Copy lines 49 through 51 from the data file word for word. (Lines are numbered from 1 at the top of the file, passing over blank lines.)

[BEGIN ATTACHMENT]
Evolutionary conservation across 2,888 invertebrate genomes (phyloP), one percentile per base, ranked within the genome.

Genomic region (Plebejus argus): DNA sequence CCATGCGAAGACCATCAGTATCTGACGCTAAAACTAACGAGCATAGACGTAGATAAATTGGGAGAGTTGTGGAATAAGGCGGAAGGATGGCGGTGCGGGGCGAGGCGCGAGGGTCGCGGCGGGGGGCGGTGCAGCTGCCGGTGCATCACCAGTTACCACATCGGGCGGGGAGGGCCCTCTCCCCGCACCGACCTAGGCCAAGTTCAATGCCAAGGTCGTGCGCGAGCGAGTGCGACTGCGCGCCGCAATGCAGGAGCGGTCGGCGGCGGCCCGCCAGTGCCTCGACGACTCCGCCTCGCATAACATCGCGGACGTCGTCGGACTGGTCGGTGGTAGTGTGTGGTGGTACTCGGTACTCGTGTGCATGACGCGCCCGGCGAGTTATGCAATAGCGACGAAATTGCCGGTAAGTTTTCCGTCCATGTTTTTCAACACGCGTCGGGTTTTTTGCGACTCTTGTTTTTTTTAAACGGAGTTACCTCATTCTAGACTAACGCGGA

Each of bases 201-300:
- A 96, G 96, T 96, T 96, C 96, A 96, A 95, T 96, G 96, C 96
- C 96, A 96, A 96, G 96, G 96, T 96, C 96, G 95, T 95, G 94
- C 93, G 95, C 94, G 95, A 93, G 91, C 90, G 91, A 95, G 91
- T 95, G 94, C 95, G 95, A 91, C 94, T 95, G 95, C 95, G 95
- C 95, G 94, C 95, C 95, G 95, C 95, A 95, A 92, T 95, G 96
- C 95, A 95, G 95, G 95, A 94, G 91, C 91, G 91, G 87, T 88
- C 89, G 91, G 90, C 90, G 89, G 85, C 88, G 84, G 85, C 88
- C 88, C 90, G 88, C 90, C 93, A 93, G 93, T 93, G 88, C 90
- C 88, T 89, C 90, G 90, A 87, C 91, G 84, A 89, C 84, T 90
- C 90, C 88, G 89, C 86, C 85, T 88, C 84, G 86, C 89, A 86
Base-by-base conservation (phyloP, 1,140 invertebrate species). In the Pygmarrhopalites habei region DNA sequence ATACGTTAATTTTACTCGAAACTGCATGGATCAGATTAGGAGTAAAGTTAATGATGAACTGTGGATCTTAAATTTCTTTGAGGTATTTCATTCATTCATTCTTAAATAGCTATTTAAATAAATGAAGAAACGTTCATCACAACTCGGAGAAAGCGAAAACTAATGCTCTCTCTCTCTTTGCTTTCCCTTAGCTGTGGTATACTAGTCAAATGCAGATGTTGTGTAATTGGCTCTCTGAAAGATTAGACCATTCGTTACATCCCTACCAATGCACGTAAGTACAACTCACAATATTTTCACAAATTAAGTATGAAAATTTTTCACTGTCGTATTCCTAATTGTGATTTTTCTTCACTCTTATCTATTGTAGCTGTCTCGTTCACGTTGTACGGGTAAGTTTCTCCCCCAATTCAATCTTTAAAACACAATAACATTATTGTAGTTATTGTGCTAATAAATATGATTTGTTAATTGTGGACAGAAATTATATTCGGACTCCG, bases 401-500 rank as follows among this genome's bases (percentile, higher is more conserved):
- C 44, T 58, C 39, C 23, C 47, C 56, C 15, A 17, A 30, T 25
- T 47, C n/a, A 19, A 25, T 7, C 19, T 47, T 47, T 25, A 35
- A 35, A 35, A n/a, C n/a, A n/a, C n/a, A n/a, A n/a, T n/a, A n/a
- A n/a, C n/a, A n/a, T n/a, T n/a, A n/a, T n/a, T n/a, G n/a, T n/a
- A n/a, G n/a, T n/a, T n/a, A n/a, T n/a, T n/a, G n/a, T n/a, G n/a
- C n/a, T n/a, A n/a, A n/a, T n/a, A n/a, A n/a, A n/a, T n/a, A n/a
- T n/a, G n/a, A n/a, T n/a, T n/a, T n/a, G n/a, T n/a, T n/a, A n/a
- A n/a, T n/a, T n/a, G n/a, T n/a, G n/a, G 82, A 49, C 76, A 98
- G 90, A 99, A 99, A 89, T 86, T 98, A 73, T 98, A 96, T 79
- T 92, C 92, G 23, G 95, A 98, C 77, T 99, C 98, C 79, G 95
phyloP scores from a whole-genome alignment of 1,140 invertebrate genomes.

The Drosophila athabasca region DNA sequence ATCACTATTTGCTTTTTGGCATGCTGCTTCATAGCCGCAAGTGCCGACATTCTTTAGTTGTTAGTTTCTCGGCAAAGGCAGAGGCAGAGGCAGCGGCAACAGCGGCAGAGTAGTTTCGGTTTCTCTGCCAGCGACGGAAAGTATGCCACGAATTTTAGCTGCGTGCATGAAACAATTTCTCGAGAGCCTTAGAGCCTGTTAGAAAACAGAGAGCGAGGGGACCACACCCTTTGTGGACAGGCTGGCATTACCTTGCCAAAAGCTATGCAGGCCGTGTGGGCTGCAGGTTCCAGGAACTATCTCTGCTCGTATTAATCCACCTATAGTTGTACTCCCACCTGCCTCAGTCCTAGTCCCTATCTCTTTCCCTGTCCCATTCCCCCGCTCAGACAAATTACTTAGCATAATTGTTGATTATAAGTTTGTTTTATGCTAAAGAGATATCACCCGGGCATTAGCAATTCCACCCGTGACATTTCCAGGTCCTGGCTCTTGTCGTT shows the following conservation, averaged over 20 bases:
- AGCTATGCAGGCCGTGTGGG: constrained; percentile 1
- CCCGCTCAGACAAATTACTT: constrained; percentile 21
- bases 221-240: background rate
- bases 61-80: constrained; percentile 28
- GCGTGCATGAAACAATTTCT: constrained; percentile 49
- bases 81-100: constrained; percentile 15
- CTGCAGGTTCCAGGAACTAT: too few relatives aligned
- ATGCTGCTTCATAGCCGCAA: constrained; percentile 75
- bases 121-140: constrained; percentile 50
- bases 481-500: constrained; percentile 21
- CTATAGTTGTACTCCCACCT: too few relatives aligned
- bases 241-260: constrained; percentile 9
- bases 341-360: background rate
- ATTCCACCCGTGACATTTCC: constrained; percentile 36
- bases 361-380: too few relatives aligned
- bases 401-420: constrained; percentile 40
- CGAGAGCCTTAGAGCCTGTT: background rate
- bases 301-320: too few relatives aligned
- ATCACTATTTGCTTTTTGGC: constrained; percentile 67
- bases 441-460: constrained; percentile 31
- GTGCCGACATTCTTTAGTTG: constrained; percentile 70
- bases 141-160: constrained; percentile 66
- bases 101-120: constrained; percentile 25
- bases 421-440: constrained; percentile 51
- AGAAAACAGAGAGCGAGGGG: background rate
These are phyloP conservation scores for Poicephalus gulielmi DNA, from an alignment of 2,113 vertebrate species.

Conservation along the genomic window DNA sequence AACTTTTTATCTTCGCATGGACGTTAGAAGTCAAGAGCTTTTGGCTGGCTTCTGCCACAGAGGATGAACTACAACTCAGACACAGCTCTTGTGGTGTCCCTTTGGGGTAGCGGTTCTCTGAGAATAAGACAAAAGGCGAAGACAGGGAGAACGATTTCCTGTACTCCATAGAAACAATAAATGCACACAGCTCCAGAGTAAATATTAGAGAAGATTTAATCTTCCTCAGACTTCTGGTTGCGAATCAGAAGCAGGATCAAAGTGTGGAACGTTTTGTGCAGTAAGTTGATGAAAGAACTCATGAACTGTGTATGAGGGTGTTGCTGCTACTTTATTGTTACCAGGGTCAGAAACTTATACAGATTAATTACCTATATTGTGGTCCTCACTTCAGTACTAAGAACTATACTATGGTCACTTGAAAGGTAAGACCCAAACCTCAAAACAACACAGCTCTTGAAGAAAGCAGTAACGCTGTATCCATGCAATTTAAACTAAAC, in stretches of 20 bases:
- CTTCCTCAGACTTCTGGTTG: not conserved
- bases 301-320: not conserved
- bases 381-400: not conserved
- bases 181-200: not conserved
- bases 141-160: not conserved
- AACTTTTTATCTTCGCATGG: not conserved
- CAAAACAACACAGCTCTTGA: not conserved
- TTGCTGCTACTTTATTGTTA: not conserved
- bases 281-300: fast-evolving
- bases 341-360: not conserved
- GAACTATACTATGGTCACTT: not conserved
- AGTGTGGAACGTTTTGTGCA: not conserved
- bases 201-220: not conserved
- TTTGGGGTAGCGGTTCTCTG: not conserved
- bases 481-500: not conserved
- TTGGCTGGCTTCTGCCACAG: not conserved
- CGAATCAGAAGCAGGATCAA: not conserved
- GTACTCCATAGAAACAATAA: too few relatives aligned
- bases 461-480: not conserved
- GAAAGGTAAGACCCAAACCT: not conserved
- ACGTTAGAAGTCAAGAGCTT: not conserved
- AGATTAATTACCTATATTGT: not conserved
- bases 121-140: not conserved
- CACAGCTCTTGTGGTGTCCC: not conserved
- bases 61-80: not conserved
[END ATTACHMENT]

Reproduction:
- bases 101-120: constrained; percentile 25
- bases 421-440: constrained; percentile 51
- AGAAAACAGAGAGCGAGGGG: background rate